Patterns of Firm Entry and Exit in U.S. Manufacturing Industries
AbstractThis article summarizes the patterns of firm entry, growth, and exit in the four-digit U.S. manufacturing industries over the period 1963-1982. Entrants are disaggregated into new firms, existing firms that diversify into an industry by opening new production facilities, and existing firms that enter by altering the mix of outputs they produce in their existing plants. We examine the relative importance of different types of entrants, the persistence of industry entry and exit patterns over time, the correlation between industry entry and exit rates, and the postentry performance of entrants.
Download InfoIf you experience problems downloading a file, check if you have the proper application to view it first. In case of further problems read the IDEAS help page. Note that these files are not on the IDEAS site. Please be patient as the files may be large.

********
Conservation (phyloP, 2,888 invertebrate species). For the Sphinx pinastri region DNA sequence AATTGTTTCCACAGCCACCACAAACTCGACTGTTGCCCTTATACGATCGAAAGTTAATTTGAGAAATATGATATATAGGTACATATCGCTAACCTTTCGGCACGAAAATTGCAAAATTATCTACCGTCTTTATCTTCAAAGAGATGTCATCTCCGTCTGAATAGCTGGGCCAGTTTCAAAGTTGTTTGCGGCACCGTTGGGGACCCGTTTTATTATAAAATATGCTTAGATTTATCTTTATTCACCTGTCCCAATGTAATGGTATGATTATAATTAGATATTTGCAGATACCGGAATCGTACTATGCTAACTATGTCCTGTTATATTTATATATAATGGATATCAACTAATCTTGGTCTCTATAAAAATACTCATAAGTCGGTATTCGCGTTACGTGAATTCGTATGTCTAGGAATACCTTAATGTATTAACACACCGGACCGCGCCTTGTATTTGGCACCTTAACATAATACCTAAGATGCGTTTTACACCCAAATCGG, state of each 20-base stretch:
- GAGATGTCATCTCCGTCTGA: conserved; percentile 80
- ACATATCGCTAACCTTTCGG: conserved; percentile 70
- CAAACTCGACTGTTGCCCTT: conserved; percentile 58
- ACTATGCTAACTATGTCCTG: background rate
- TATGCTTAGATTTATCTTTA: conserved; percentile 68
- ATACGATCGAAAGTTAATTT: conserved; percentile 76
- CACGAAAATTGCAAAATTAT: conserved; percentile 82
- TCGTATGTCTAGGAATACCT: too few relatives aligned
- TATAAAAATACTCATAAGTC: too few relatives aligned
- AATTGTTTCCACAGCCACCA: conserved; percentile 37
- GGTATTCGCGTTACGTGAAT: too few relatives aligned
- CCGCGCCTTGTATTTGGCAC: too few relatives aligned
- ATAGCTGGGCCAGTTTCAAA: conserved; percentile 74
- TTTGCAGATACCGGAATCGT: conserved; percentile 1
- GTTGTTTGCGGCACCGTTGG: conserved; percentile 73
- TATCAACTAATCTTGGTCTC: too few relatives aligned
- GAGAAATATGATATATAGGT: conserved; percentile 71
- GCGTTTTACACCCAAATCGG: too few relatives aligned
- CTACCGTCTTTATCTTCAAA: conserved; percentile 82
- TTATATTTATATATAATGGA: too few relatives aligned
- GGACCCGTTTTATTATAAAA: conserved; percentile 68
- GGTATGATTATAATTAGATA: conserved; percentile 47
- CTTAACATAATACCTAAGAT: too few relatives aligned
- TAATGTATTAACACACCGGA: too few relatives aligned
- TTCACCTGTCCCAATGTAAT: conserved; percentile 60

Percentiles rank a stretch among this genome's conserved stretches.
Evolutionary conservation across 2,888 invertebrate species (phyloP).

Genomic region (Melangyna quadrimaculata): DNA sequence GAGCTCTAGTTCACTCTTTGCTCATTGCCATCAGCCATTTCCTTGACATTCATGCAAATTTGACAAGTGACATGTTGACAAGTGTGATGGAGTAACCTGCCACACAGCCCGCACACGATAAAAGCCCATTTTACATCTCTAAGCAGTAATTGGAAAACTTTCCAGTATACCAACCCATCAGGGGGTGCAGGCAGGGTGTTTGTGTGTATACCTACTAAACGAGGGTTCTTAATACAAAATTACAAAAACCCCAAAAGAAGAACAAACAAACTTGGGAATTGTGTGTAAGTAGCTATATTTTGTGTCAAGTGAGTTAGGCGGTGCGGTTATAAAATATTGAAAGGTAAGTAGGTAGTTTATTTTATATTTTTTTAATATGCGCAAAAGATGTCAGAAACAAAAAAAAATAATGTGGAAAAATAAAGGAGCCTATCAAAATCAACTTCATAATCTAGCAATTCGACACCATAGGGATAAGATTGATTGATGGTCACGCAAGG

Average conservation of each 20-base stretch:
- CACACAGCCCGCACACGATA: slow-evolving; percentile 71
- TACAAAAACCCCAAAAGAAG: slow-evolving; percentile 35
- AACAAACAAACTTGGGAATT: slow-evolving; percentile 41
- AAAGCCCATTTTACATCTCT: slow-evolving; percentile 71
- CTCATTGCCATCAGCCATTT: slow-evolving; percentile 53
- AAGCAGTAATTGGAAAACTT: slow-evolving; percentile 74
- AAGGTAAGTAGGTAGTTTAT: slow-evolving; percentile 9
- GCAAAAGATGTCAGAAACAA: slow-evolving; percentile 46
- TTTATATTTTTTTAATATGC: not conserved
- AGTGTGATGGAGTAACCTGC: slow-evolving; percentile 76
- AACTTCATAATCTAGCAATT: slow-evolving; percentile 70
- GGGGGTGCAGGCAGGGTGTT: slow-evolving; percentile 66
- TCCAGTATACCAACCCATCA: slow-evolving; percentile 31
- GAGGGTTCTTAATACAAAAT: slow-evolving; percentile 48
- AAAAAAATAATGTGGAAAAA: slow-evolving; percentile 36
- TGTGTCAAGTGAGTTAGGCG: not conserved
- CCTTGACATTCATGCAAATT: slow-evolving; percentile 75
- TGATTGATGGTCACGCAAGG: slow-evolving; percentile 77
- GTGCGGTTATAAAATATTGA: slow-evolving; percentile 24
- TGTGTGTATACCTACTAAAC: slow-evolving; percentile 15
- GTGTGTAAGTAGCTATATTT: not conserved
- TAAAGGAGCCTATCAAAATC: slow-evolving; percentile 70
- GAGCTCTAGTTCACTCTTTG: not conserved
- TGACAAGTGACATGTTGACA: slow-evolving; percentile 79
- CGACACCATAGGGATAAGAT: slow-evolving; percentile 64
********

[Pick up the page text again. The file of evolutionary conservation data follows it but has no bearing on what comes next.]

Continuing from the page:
Bibliographic InfoArticle provided by The RAND Corporation in its journal RAND Journal of Economics.
Volume (Year): 19 (1988)
Issue (Month): 4 (Winter)
Contact details of provider:
Web page: http://www.rje.org
Other versions of this item:
- Dunne, T. & Roberts, M.J. & Samuelson, L., 1988. "Pattenrs Of Firm Entry And Exit In U.S. Manufacturing Industries," Papers 1-88-2, Pennsylvania State - Department of Economics.
You can help add them by filling out this form.
CitEc Project, subscribe to its RSS feed for this item.
This item has more than 25 citations. To prevent cluttering this page, these citations are listed on a separate page. reading list or among the top items on IDEAS.Access and download statisticsgeneral information about how to correct material in RePEc.
For technical questions regarding this item, or to correct its authors, title, abstract, bibliographic or download information, contact: ().
If references are entirely missing, you can add them using this form.